By DR. DAVID HOLCOMBE | Region 6 Medical Director, LDH Office of Public Health
Sheltering during a natural disaster has always been a responsibility of the State of Louisiana, in collaboration with a few other entities. General population shelters are opened by the American Red Cross and other private groups. Shelters for those without transportation (Critical Transportation Needs Shelters, or CTNS) and those for people with medical needs (Medical Special Needs Shelters, or MSNS) are provided by the State.
The Megashelter — or more properly, the State Emergency Shelter at Alexandria — was completed near LSU Alexandria in 2010, just in time for Hurricanes Gustav and Ike. At more than 200,000 square feet, this facility can hold up to 3,000 non-medical clients and up to 700 MSNS patients. This elaborate operation involves:
- Department of Children and Family Services: shelter management
- Office of Public Health: medical care
- Louisiana State Police: security
- Department of Agriculture: pet care
- Department of Transportation: patient movement
- Other public and private entities
The Governor of Louisiana, in collaboration with the Governor’s Office of Homeland Security and Emergency Preparedness (GOSHEP), chooses when and how the Megashelter will open. It has been activated in numerous hurricanes including Gustav, Ike, Isaac, Harvey, Barry and, most recently, Laura. It has housed thousands of evacuees over the decade of its existence.
COVID-19 posed a particular problem for the opening of any congregate (group) shelter during Hurricane Laura. This terrible pandemic struck Louisiana with full force during the spring and summer of 2020. In Louisiana alone, we have had more than 150,000 cases and around 5,000 deaths, with some of the highest per capita infection rates in the country. Positivity rates in some regions and even singular parishes exceeded 10% for weeks, indicating high community spread. These rates have only recently begun to decline.
Because over 50% of individuals with COVID have no symptoms at all, the risk of spreading this contagious disease becomes enormous, especially in large groups. To curb this, groups are restricted to 50 or fewer individuals, depending on the size of the facility and whether it is indoors or outdoors. These restrictions severely limit the number of people who can be safely transported and/or placed in any kind of shelter, especially a megashelter.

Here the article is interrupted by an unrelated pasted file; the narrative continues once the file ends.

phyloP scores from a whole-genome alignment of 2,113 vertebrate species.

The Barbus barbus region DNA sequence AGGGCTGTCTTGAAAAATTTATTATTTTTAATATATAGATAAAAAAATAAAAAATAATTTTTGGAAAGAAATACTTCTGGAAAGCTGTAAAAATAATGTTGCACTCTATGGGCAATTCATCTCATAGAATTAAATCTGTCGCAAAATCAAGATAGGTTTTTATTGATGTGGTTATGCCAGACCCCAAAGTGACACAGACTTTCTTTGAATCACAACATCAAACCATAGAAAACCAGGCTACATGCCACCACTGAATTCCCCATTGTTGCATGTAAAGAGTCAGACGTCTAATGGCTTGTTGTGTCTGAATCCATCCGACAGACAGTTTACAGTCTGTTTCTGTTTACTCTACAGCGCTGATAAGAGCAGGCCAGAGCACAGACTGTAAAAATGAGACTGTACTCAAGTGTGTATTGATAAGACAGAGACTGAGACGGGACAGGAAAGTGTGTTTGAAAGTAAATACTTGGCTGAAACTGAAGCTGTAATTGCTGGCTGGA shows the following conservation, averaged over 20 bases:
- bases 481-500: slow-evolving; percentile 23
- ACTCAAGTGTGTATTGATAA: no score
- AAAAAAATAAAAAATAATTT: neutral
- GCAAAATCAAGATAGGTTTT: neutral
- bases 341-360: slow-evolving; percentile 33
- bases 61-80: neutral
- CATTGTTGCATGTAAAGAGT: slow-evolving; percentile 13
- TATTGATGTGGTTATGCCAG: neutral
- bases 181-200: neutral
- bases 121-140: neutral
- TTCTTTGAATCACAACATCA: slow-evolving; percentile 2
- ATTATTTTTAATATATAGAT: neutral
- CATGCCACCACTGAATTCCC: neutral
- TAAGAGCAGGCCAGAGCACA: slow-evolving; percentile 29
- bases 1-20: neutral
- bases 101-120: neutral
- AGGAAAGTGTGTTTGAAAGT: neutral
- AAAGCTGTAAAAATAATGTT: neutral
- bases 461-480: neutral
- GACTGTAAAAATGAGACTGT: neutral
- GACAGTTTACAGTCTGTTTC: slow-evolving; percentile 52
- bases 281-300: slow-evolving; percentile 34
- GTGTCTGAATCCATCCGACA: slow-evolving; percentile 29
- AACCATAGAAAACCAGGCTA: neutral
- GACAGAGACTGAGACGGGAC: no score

High rates of community spread and restrictions on group sizes led the State to develop a unique emphasis on non-congregate (no group) sheltering. Evacuees were directed toward reception centers where they received assistance locating available hotel rooms and vouchers to pay for them. This effectively separated family groups from one another and eliminated the need for a massive Critical Transportation Needs Shelter.
The Megashelter was made available for those with special medical needs. Beds in the MSNS were separated by a minimum of 6 feet, and masks were required of all patients and caregivers. A special sub-unit for known symptomatic COVID-19 positive patients contained separate pods where dedicated staff in more comprehensive personal protective equipment could provide care.
This solution redirected the bulk of evacuees to non-medical, non-aggregate locations such as hotels, friends or relatives rather than expose them to the dangers inherent in a group setting. Such flexibility demonstrates how policy and practice remain adaptable to new, challenging circumstances.
Although pandemics are not new, we have not experienced anything similar since the Spanish flu of 1918. Sheltering has also existed in one form or another for centuries. But the two together offer particular challenges requiring creative solutions, which have been demonstrated by the non-congregate sheltering plan developed by Louisiana’s disaster planners.
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